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Panama - A Trip to the Embera Village (Feb 21)

sunny 36 °C
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Thursday, February 21.

This morning we will be going to an Embera village. The Embera are a group of indigenous people who have lived in the area since long before the Spanish came to Panama. They maintain their identity, their language and have their own government, independent of that of Panama. We set out with our guide, Augusto, and drove north for about an hour and a half. We arrived at a large lake and were told that we would get to the village by canoe. Before we boarded the canoe, it was interesting to speak with some of the men who were dressed traditionally, and sporting intricate tattoos made by using 'jagua.' Jagua is a seed that produced a navy blue dye. Some had their entire bodies dyed, and others had intricate designs on their faces, chests and arms. Most of them spoke Spanish and Embera. These people live in small villages of 5 to 20 houses along the banks of the rivers throughout the Chagrass River watersheds in the Darien Province of Panama.
Talking to some of the local fellows

Talking to some of the local fellows


The dug out canoes, piraguas, are long and thin, with about a dozen short bench-seats. One man rides at the end, operating an engine, and another rides at the front using a pole used to help steering and to determine when the water is too shallow. We rode upstream for about 20 minutes, past 2 villages, and continued to a bank where we disembarked. Here Augusto went to visit some friends in this area, and we continued with a young man leading us through a winding path over streams, through dense bush and along the banks of a small river. We saw beautiful blue butterflies, and my nephew, Aidan, spotted dozens of tiny frogs, no bigger than a dime! After some time, we arrived at an impressive waterfalls with a clean, clear swimming hole below. As the temperature was in the mid 30s, there was no hesitation about stripping down to a swimsuit and going for a luxurious swim and an energetic shower in the rumbling waterfalls. We spent 30 or 40 minutes enjoying ourselves in the water before deciding to head back to the village. We retraced our steps until we reached the canoe, and then we went downstream to the Embera village.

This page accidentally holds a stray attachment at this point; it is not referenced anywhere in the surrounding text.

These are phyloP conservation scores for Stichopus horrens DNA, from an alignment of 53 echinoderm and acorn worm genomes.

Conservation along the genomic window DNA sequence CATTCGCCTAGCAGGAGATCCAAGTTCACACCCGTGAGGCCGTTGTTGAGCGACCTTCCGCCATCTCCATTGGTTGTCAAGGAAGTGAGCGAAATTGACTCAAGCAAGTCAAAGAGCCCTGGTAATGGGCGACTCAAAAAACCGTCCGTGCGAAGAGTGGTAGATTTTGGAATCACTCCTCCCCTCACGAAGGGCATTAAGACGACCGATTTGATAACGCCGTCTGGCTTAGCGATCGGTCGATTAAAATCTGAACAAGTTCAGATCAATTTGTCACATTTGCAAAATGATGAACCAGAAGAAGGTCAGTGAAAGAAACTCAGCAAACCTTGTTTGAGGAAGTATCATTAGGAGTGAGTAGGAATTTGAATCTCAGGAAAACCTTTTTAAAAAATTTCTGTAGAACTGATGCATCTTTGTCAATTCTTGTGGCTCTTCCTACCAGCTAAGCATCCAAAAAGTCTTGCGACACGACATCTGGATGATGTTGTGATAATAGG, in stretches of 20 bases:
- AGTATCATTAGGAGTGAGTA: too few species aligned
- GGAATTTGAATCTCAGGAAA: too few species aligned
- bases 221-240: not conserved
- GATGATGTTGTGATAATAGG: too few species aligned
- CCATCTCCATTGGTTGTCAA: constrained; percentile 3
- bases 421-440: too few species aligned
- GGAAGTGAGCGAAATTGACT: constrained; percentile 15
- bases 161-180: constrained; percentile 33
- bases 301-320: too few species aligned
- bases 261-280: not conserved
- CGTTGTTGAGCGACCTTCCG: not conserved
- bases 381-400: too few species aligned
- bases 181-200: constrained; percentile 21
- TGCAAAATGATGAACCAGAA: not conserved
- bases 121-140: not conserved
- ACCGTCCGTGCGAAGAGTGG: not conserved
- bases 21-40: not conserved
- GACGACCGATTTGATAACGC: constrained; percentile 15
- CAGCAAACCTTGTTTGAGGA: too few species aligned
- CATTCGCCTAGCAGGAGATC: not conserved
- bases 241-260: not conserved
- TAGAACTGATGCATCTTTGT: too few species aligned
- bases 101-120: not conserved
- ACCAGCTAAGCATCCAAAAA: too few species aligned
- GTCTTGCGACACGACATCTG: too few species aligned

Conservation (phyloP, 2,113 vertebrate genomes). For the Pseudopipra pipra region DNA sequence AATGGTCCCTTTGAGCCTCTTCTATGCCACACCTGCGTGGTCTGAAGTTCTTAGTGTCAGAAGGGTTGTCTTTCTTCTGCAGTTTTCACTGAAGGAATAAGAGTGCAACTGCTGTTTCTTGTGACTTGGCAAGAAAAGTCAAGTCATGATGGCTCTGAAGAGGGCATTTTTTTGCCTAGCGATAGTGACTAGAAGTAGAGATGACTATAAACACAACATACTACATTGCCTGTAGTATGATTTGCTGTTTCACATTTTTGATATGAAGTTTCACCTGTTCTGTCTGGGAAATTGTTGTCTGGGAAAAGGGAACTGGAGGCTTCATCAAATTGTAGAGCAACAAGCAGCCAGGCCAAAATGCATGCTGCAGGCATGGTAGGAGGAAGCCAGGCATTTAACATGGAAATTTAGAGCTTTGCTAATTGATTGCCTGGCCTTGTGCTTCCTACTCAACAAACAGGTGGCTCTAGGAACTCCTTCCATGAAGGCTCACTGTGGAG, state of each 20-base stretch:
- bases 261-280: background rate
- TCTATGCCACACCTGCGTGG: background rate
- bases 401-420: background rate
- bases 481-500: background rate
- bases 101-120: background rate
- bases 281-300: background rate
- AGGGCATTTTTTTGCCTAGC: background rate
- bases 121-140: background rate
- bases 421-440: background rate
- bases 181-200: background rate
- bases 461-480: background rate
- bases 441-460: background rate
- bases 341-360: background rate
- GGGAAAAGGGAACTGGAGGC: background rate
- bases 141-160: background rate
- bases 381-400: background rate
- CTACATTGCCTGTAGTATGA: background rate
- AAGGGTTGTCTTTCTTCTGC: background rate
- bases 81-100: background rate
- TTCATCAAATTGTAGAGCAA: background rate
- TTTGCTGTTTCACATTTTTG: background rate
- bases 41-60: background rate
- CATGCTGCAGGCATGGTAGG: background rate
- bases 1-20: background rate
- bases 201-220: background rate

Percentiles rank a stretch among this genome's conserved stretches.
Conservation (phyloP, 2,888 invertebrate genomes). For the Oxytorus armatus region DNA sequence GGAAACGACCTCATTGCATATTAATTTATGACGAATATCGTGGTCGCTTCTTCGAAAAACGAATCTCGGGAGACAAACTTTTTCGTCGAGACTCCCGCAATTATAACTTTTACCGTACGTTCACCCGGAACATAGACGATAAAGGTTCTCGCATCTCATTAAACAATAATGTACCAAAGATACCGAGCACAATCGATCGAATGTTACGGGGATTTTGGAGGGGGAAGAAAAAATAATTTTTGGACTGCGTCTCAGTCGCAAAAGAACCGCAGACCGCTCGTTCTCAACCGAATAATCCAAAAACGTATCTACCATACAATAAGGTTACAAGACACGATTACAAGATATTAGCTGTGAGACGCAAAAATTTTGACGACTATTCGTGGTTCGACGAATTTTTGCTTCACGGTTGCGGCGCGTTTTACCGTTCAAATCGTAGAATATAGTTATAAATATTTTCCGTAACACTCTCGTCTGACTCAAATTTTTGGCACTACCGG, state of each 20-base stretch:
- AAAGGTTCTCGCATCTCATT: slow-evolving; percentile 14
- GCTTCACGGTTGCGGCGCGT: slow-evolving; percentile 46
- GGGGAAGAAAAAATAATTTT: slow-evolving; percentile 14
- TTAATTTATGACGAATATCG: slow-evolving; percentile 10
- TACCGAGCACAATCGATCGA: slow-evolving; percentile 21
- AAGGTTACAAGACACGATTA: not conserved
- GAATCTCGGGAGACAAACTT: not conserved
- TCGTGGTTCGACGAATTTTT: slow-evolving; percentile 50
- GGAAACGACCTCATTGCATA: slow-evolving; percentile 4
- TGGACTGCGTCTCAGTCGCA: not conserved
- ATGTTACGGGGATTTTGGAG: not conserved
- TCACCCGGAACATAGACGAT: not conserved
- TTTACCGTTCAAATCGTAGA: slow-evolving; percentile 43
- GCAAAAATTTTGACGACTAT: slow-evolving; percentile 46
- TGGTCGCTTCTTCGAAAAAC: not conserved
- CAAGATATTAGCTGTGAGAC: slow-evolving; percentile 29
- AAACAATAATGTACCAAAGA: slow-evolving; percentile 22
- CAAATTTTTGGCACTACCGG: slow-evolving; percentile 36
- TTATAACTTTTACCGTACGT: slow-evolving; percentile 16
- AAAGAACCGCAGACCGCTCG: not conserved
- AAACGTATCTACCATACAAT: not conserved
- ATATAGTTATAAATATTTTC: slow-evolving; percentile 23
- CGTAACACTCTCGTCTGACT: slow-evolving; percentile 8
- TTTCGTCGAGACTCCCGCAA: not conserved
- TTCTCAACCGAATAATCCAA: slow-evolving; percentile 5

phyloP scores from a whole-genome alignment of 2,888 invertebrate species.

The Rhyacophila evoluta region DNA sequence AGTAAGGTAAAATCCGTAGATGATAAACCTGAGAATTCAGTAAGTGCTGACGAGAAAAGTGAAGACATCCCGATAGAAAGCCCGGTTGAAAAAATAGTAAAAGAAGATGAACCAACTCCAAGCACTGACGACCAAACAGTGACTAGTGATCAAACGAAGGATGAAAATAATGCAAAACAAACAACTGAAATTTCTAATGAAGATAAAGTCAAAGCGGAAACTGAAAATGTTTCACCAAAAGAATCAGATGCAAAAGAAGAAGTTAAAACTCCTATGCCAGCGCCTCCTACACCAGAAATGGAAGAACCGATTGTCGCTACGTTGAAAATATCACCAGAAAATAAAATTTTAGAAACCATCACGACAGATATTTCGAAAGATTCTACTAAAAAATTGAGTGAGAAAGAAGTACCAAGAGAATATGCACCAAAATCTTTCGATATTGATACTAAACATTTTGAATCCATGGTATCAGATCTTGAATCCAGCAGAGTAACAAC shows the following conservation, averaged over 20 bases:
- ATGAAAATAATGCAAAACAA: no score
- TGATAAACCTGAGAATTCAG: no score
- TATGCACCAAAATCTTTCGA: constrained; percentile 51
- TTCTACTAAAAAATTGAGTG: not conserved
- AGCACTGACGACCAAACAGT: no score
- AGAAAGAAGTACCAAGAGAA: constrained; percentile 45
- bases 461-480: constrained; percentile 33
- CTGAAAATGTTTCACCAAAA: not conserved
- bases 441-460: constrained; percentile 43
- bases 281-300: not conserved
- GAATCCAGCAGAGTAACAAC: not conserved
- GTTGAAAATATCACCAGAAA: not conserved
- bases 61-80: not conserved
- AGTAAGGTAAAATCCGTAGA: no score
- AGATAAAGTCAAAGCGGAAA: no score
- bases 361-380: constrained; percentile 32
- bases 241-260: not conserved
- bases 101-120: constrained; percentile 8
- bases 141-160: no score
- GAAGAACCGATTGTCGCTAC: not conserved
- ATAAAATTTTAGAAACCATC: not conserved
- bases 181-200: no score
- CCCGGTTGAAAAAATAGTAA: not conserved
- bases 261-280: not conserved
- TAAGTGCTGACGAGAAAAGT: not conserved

Piragua (sounds Spanish to me)

Piragua (sounds Spanish to me)


Follow the dragonfly!

Follow the dragonfly!


Other small groups had preceded us.

Other small groups had preceded us.


Some people don't like tiny walkways!

Some people don't like tiny walkways!


A spry traveller hops across the the 'bridge.' .....Eldon hamming it up!

A spry traveller hops across the the 'bridge.' .....Eldon hamming it up!


Weaving through the dense bush.

Weaving through the dense bush.


Our guide, Pima.

Our guide, Pima.


Aidan found many tiny frogs, thankfully, not the poisonous type of frog!

Aidan found many tiny frogs, thankfully, not the poisonous type of frog!


Nearly there!

Nearly there!

And out of nowhere, the waterfalls on the Chagra River.

And out of nowhere, the waterfalls on the Chagra River.

A cool dip.  I enjoyed this swim - after all, the air temperature reached 36 degrees.

A cool dip. I enjoyed this swim - after all, the air temperature reached 36 degrees.


Standing under the falls!

Standing under the falls!

My two sisters were heading into the water, too.

My two sisters were heading into the water, too.


We all took the plunge-Yvonne, Susan and Jude.

We all took the plunge-Yvonne, Susan and Jude.


"Now, Aidan, I'm warning you - DON'T DIVE IN!" says Jude.     ...What would his cousin, Eliot, have done?